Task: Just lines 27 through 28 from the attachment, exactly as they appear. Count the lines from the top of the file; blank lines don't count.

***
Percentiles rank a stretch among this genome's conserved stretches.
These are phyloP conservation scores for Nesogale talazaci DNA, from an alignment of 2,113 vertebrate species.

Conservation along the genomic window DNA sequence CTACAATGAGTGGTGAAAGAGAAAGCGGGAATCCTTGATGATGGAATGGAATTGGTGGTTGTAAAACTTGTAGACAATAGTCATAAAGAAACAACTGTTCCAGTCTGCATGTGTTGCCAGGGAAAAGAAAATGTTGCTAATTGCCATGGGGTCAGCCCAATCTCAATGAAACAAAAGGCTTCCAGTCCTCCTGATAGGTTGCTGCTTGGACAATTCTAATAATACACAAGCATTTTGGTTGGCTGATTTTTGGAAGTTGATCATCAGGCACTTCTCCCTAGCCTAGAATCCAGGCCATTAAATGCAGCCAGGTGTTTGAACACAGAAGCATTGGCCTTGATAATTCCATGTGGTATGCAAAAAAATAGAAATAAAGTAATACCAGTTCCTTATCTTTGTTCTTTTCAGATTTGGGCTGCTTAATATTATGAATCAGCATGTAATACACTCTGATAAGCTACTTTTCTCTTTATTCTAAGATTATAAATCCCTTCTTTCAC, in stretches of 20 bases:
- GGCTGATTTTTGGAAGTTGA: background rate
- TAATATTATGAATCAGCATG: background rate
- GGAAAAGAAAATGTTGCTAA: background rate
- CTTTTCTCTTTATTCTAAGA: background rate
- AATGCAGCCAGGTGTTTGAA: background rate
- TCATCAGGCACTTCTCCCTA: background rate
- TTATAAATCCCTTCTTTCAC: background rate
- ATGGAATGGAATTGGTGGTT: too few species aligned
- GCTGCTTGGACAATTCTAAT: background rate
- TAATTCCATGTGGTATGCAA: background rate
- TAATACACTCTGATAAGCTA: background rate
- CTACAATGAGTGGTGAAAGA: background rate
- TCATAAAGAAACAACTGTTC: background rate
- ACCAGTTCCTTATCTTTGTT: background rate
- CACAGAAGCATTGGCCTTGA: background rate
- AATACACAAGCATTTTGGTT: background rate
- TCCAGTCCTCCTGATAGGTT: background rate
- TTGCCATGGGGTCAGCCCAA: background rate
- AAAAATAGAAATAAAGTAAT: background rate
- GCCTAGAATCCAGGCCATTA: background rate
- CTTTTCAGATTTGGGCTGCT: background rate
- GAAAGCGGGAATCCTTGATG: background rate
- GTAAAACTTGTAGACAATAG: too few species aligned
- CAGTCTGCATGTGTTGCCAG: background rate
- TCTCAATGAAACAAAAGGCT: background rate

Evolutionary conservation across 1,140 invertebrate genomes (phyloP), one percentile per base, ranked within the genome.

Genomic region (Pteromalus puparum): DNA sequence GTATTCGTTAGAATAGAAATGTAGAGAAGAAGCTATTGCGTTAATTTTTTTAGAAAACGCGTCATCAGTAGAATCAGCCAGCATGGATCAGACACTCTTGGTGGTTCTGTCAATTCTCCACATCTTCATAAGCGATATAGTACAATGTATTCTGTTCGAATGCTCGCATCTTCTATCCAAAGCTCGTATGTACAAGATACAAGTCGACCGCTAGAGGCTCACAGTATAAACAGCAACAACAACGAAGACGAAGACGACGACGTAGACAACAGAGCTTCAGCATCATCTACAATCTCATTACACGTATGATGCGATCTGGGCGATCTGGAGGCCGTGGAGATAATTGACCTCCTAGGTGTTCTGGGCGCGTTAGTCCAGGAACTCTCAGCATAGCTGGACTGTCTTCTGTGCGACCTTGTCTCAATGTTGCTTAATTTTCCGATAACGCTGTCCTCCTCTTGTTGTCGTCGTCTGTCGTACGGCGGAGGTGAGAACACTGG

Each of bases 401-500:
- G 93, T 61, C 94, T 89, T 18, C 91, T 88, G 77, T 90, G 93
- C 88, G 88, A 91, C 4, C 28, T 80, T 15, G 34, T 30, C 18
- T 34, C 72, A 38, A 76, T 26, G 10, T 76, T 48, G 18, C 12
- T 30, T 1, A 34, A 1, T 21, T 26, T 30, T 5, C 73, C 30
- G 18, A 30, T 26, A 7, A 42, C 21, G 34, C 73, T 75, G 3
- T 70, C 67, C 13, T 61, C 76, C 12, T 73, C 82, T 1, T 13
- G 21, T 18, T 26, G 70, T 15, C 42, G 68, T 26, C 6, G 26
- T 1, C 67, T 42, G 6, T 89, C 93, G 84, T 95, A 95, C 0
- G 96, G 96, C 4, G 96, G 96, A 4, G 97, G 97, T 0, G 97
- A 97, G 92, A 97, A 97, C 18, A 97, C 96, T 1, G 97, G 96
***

- CAGTCTGCATGTGTTGCCAG: background rate
- TCTCAATGAAACAAAAGGCT: background rate